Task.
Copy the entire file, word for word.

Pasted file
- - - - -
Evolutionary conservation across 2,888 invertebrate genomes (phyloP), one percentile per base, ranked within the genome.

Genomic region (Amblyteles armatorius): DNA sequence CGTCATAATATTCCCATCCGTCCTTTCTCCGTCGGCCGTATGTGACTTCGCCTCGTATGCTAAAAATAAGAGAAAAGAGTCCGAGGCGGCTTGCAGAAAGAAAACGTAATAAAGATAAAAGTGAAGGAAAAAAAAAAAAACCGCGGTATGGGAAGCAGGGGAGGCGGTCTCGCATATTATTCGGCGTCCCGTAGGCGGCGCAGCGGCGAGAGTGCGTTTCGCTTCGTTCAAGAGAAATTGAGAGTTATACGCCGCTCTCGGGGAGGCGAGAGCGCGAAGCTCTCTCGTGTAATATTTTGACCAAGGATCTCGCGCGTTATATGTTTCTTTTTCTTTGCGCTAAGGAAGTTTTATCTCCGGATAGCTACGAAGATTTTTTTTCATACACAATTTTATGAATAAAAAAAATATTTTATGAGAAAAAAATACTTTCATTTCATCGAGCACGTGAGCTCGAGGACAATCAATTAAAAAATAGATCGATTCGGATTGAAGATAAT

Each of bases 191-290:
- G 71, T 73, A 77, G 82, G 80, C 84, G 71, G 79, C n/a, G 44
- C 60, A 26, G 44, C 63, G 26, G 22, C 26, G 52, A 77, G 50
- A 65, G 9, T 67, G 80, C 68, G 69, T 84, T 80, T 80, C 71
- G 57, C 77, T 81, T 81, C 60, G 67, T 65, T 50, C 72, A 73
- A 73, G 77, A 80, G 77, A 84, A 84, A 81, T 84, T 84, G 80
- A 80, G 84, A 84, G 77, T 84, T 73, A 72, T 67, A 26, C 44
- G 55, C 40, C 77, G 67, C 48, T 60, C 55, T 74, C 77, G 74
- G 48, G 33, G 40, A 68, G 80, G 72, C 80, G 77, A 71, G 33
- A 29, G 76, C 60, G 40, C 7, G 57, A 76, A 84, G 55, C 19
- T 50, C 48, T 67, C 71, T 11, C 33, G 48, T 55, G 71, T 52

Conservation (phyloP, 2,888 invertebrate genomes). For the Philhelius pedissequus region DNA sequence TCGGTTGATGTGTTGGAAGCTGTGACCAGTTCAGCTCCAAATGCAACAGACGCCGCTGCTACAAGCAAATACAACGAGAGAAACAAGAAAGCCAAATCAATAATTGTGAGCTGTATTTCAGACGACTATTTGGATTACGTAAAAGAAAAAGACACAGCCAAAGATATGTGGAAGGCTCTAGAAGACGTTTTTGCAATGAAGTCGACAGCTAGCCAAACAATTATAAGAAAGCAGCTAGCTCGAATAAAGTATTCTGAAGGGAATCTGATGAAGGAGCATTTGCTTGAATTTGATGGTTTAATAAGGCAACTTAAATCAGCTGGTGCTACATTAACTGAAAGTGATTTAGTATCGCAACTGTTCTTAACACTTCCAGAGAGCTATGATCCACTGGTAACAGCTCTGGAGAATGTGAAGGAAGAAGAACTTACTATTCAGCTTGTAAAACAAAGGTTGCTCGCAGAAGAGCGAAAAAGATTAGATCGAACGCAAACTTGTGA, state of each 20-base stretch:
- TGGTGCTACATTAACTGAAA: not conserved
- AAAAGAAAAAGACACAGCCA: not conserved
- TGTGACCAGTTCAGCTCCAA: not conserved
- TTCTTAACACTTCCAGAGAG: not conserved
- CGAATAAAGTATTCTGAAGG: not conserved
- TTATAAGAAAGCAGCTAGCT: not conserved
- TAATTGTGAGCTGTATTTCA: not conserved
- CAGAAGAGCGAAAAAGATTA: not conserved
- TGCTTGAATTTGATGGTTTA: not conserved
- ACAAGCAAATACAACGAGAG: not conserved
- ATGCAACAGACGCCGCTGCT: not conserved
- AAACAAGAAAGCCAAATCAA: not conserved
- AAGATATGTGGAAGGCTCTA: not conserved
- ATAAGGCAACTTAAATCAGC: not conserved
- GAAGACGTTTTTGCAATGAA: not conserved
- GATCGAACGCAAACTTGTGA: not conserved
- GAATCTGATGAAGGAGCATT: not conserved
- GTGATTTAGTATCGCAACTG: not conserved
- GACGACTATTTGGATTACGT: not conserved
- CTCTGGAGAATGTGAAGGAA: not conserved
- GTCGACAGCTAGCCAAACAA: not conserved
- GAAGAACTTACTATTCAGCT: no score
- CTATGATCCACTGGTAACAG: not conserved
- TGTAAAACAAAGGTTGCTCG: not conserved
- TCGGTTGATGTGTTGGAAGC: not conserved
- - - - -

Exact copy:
Evolutionary conservation across 2,888 invertebrate genomes (phyloP), one percentile per base, ranked within the genome.

Genomic region (Amblyteles armatorius): DNA sequence CGTCATAATATTCCCATCCGTCCTTTCTCCGTCGGCCGTATGTGACTTCGCCTCGTATGCTAAAAATAAGAGAAAAGAGTCCGAGGCGGCTTGCAGAAAGAAAACGTAATAAAGATAAAAGTGAAGGAAAAAAAAAAAAACCGCGGTATGGGAAGCAGGGGAGGCGGTCTCGCATATTATTCGGCGTCCCGTAGGCGGCGCAGCGGCGAGAGTGCGTTTCGCTTCGTTCAAGAGAAATTGAGAGTTATACGCCGCTCTCGGGGAGGCGAGAGCGCGAAGCTCTCTCGTGTAATATTTTGACCAAGGATCTCGCGCGTTATATGTTTCTTTTTCTTTGCGCTAAGGAAGTTTTATCTCCGGATAGCTACGAAGATTTTTTTTCATACACAATTTTATGAATAAAAAAAATATTTTATGAGAAAAAAATACTTTCATTTCATCGAGCACGTGAGCTCGAGGACAATCAATTAAAAAATAGATCGATTCGGATTGAAGATAAT

Each of bases 191-290:
- G 71, T 73, A 77, G 82, G 80, C 84, G 71, G 79, C n/a, G 44
- C 60, A 26, G 44, C 63, G 26, G 22, C 26, G 52, A 77, G 50
- A 65, G 9, T 67, G 80, C 68, G 69, T 84, T 80, T 80, C 71
- G 57, C 77, T 81, T 81, C 60, G 67, T 65, T 50, C 72, A 73
- A 73, G 77, A 80, G 77, A 84, A 84, A 81, T 84, T 84, G 80
- A 80, G 84, A 84, G 77, T 84, T 73, A 72, T 67, A 26, C 44
- G 55, C 40, C 77, G 67, C 48, T 60, C 55, T 74, C 77, G 74
- G 48, G 33, G 40, A 68, G 80, G 72, C 80, G 77, A 71, G 33
- A 29, G 76, C 60, G 40, C 7, G 57, A 76, A 84, G 55, C 19
- T 50, C 48, T 67, C 71, T 11, C 33, G 48, T 55, G 71, T 52

Conservation (phyloP, 2,888 invertebrate genomes). For the Philhelius pedissequus region DNA sequence TCGGTTGATGTGTTGGAAGCTGTGACCAGTTCAGCTCCAAATGCAACAGACGCCGCTGCTACAAGCAAATACAACGAGAGAAACAAGAAAGCCAAATCAATAATTGTGAGCTGTATTTCAGACGACTATTTGGATTACGTAAAAGAAAAAGACACAGCCAAAGATATGTGGAAGGCTCTAGAAGACGTTTTTGCAATGAAGTCGACAGCTAGCCAAACAATTATAAGAAAGCAGCTAGCTCGAATAAAGTATTCTGAAGGGAATCTGATGAAGGAGCATTTGCTTGAATTTGATGGTTTAATAAGGCAACTTAAATCAGCTGGTGCTACATTAACTGAAAGTGATTTAGTATCGCAACTGTTCTTAACACTTCCAGAGAGCTATGATCCACTGGTAACAGCTCTGGAGAATGTGAAGGAAGAAGAACTTACTATTCAGCTTGTAAAACAAAGGTTGCTCGCAGAAGAGCGAAAAAGATTAGATCGAACGCAAACTTGTGA, state of each 20-base stretch:
- TGGTGCTACATTAACTGAAA: not conserved
- AAAAGAAAAAGACACAGCCA: not conserved
- TGTGACCAGTTCAGCTCCAA: not conserved
- TTCTTAACACTTCCAGAGAG: not conserved
- CGAATAAAGTATTCTGAAGG: not conserved
- TTATAAGAAAGCAGCTAGCT: not conserved
- TAATTGTGAGCTGTATTTCA: not conserved
- CAGAAGAGCGAAAAAGATTA: not conserved
- TGCTTGAATTTGATGGTTTA: not conserved
- ACAAGCAAATACAACGAGAG: not conserved
- ATGCAACAGACGCCGCTGCT: not conserved
- AAACAAGAAAGCCAAATCAA: not conserved
- AAGATATGTGGAAGGCTCTA: not conserved
- ATAAGGCAACTTAAATCAGC: not conserved
- GAAGACGTTTTTGCAATGAA: not conserved
- GATCGAACGCAAACTTGTGA: not conserved
- GAATCTGATGAAGGAGCATT: not conserved
- GTGATTTAGTATCGCAACTG: not conserved
- GACGACTATTTGGATTACGT: not conserved
- CTCTGGAGAATGTGAAGGAA: not conserved
- GTCGACAGCTAGCCAAACAA: not conserved
- GAAGAACTTACTATTCAGCT: no score
- CTATGATCCACTGGTAACAG: not conserved
- TGTAAAACAAAGGTTGCTCG: not conserved
- TCGGTTGATGTGTTGGAAGC: not conserved